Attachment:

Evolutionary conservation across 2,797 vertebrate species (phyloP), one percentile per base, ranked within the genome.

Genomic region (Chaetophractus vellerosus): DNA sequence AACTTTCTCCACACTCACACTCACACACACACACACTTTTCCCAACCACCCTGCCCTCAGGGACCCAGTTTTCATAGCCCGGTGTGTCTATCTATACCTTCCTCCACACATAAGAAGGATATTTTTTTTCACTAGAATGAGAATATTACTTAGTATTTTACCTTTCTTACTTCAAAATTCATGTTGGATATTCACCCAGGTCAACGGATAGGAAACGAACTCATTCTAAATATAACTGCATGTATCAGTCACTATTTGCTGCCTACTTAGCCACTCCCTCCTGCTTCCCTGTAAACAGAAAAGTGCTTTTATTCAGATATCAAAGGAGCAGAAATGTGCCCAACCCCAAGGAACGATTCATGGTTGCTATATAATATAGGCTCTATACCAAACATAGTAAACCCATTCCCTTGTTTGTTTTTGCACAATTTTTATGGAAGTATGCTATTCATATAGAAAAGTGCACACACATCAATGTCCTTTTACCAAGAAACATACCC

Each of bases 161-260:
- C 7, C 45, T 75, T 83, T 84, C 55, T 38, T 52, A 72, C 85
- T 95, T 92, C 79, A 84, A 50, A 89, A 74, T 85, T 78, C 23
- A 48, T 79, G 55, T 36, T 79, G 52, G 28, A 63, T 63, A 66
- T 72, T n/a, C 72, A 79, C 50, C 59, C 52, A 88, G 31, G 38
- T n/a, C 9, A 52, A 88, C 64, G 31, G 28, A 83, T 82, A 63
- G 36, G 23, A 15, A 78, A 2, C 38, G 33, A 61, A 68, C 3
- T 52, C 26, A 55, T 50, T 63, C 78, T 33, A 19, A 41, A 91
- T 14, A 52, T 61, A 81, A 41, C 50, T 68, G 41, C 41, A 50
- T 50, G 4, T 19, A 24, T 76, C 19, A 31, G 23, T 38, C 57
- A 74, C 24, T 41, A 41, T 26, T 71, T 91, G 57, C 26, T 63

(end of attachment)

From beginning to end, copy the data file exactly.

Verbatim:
Evolutionary conservation across 2,797 vertebrate species (phyloP), one percentile per base, ranked within the genome.

Genomic region (Chaetophractus vellerosus): DNA sequence AACTTTCTCCACACTCACACTCACACACACACACACTTTTCCCAACCACCCTGCCCTCAGGGACCCAGTTTTCATAGCCCGGTGTGTCTATCTATACCTTCCTCCACACATAAGAAGGATATTTTTTTTCACTAGAATGAGAATATTACTTAGTATTTTACCTTTCTTACTTCAAAATTCATGTTGGATATTCACCCAGGTCAACGGATAGGAAACGAACTCATTCTAAATATAACTGCATGTATCAGTCACTATTTGCTGCCTACTTAGCCACTCCCTCCTGCTTCCCTGTAAACAGAAAAGTGCTTTTATTCAGATATCAAAGGAGCAGAAATGTGCCCAACCCCAAGGAACGATTCATGGTTGCTATATAATATAGGCTCTATACCAAACATAGTAAACCCATTCCCTTGTTTGTTTTTGCACAATTTTTATGGAAGTATGCTATTCATATAGAAAAGTGCACACACATCAATGTCCTTTTACCAAGAAACATACCC

Each of bases 161-260:
- C 7, C 45, T 75, T 83, T 84, C 55, T 38, T 52, A 72, C 85
- T 95, T 92, C 79, A 84, A 50, A 89, A 74, T 85, T 78, C 23
- A 48, T 79, G 55, T 36, T 79, G 52, G 28, A 63, T 63, A 66
- T 72, T n/a, C 72, A 79, C 50, C 59, C 52, A 88, G 31, G 38
- T n/a, C 9, A 52, A 88, C 64, G 31, G 28, A 83, T 82, A 63
- G 36, G 23, A 15, A 78, A 2, C 38, G 33, A 61, A 68, C 3
- T 52, C 26, A 55, T 50, T 63, C 78, T 33, A 19, A 41, A 91
- T 14, A 52, T 61, A 81, A 41, C 50, T 68, G 41, C 41, A 50
- T 50, G 4, T 19, A 24, T 76, C 19, A 31, G 23, T 38, C 57
- A 74, C 24, T 41, A 41, T 26, T 71, T 91, G 57, C 26, T 63